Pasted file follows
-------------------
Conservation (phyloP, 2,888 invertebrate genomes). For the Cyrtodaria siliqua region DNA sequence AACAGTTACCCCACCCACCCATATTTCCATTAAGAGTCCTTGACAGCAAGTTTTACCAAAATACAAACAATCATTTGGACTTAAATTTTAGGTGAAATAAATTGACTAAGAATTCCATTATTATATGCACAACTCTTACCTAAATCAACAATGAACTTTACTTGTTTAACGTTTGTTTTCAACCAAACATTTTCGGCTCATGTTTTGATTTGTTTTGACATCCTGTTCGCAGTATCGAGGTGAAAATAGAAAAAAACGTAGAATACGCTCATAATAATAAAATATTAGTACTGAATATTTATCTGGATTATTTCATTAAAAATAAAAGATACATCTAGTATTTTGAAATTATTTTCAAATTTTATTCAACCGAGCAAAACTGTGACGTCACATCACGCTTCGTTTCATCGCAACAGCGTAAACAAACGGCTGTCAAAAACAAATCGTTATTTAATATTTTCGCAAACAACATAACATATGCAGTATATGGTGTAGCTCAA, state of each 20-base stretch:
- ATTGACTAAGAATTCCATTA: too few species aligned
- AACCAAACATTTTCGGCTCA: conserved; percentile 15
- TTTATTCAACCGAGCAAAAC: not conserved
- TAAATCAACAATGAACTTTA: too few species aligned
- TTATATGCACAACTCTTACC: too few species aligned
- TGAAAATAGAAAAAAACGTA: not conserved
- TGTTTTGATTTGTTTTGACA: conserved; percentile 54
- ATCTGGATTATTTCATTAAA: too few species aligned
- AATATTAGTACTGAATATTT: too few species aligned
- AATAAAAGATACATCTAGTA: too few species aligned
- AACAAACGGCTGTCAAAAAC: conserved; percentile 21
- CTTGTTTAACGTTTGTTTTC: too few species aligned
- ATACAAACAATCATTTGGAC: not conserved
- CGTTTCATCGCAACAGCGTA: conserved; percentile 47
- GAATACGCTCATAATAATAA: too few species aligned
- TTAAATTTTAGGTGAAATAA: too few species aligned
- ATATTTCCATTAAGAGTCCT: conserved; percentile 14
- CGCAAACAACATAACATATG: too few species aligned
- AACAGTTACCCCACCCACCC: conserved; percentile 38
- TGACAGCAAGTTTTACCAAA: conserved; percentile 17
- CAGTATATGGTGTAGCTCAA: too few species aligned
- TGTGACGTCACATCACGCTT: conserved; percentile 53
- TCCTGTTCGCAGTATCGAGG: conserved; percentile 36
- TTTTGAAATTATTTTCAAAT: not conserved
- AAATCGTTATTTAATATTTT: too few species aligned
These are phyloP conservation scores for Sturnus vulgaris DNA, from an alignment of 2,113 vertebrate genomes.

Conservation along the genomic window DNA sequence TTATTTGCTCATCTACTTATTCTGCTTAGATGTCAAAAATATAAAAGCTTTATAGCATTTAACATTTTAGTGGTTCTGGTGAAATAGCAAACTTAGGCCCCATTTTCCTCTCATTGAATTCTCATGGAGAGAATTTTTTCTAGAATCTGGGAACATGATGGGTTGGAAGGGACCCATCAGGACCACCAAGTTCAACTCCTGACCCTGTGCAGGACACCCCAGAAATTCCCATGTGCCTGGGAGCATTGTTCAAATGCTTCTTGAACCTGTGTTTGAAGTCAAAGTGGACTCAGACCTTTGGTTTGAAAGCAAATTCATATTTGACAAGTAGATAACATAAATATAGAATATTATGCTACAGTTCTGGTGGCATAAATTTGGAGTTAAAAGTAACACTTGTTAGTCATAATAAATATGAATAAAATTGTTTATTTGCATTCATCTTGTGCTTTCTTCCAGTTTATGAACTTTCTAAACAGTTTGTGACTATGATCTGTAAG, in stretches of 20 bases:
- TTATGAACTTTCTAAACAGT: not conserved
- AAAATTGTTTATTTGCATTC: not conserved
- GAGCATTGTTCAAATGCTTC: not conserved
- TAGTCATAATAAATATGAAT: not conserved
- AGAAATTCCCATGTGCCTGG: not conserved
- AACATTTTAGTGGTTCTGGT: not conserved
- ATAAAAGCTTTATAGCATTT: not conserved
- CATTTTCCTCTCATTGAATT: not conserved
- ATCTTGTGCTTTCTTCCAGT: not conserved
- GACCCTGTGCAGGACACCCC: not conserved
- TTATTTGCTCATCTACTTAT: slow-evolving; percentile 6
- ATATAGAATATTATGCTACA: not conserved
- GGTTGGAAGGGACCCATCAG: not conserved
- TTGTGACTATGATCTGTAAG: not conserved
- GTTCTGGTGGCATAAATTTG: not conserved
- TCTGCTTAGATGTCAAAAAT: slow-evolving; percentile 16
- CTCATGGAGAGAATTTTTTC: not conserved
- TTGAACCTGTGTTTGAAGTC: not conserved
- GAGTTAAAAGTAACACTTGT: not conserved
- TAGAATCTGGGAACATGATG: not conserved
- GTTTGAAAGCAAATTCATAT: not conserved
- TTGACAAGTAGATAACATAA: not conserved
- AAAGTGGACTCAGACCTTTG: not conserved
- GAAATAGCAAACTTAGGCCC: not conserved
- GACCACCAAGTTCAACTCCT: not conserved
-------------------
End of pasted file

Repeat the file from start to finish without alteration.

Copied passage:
Conservation (phyloP, 2,888 invertebrate genomes). For the Cyrtodaria siliqua region DNA sequence AACAGTTACCCCACCCACCCATATTTCCATTAAGAGTCCTTGACAGCAAGTTTTACCAAAATACAAACAATCATTTGGACTTAAATTTTAGGTGAAATAAATTGACTAAGAATTCCATTATTATATGCACAACTCTTACCTAAATCAACAATGAACTTTACTTGTTTAACGTTTGTTTTCAACCAAACATTTTCGGCTCATGTTTTGATTTGTTTTGACATCCTGTTCGCAGTATCGAGGTGAAAATAGAAAAAAACGTAGAATACGCTCATAATAATAAAATATTAGTACTGAATATTTATCTGGATTATTTCATTAAAAATAAAAGATACATCTAGTATTTTGAAATTATTTTCAAATTTTATTCAACCGAGCAAAACTGTGACGTCACATCACGCTTCGTTTCATCGCAACAGCGTAAACAAACGGCTGTCAAAAACAAATCGTTATTTAATATTTTCGCAAACAACATAACATATGCAGTATATGGTGTAGCTCAA, state of each 20-base stretch:
- ATTGACTAAGAATTCCATTA: too few species aligned
- AACCAAACATTTTCGGCTCA: conserved; percentile 15
- TTTATTCAACCGAGCAAAAC: not conserved
- TAAATCAACAATGAACTTTA: too few species aligned
- TTATATGCACAACTCTTACC: too few species aligned
- TGAAAATAGAAAAAAACGTA: not conserved
- TGTTTTGATTTGTTTTGACA: conserved; percentile 54
- ATCTGGATTATTTCATTAAA: too few species aligned
- AATATTAGTACTGAATATTT: too few species aligned
- AATAAAAGATACATCTAGTA: too few species aligned
- AACAAACGGCTGTCAAAAAC: conserved; percentile 21
- CTTGTTTAACGTTTGTTTTC: too few species aligned
- ATACAAACAATCATTTGGAC: not conserved
- CGTTTCATCGCAACAGCGTA: conserved; percentile 47
- GAATACGCTCATAATAATAA: too few species aligned
- TTAAATTTTAGGTGAAATAA: too few species aligned
- ATATTTCCATTAAGAGTCCT: conserved; percentile 14
- CGCAAACAACATAACATATG: too few species aligned
- AACAGTTACCCCACCCACCC: conserved; percentile 38
- TGACAGCAAGTTTTACCAAA: conserved; percentile 17
- CAGTATATGGTGTAGCTCAA: too few species aligned
- TGTGACGTCACATCACGCTT: conserved; percentile 53
- TCCTGTTCGCAGTATCGAGG: conserved; percentile 36
- TTTTGAAATTATTTTCAAAT: not conserved
- AAATCGTTATTTAATATTTT: too few species aligned
These are phyloP conservation scores for Sturnus vulgaris DNA, from an alignment of 2,113 vertebrate genomes.

Conservation along the genomic window DNA sequence TTATTTGCTCATCTACTTATTCTGCTTAGATGTCAAAAATATAAAAGCTTTATAGCATTTAACATTTTAGTGGTTCTGGTGAAATAGCAAACTTAGGCCCCATTTTCCTCTCATTGAATTCTCATGGAGAGAATTTTTTCTAGAATCTGGGAACATGATGGGTTGGAAGGGACCCATCAGGACCACCAAGTTCAACTCCTGACCCTGTGCAGGACACCCCAGAAATTCCCATGTGCCTGGGAGCATTGTTCAAATGCTTCTTGAACCTGTGTTTGAAGTCAAAGTGGACTCAGACCTTTGGTTTGAAAGCAAATTCATATTTGACAAGTAGATAACATAAATATAGAATATTATGCTACAGTTCTGGTGGCATAAATTTGGAGTTAAAAGTAACACTTGTTAGTCATAATAAATATGAATAAAATTGTTTATTTGCATTCATCTTGTGCTTTCTTCCAGTTTATGAACTTTCTAAACAGTTTGTGACTATGATCTGTAAG, in stretches of 20 bases:
- TTATGAACTTTCTAAACAGT: not conserved
- AAAATTGTTTATTTGCATTC: not conserved
- GAGCATTGTTCAAATGCTTC: not conserved
- TAGTCATAATAAATATGAAT: not conserved
- AGAAATTCCCATGTGCCTGG: not conserved
- AACATTTTAGTGGTTCTGGT: not conserved
- ATAAAAGCTTTATAGCATTT: not conserved
- CATTTTCCTCTCATTGAATT: not conserved
- ATCTTGTGCTTTCTTCCAGT: not conserved
- GACCCTGTGCAGGACACCCC: not conserved
- TTATTTGCTCATCTACTTAT: slow-evolving; percentile 6
- ATATAGAATATTATGCTACA: not conserved
- GGTTGGAAGGGACCCATCAG: not conserved
- TTGTGACTATGATCTGTAAG: not conserved
- GTTCTGGTGGCATAAATTTG: not conserved
- TCTGCTTAGATGTCAAAAAT: slow-evolving; percentile 16
- CTCATGGAGAGAATTTTTTC: not conserved
- TTGAACCTGTGTTTGAAGTC: not conserved
- GAGTTAAAAGTAACACTTGT: not conserved
- TAGAATCTGGGAACATGATG: not conserved
- GTTTGAAAGCAAATTCATAT: not conserved
- TTGACAAGTAGATAACATAA: not conserved
- AAAGTGGACTCAGACCTTTG: not conserved
- GAAATAGCAAACTTAGGCCC: not conserved
- GACCACCAAGTTCAACTCCT: not conserved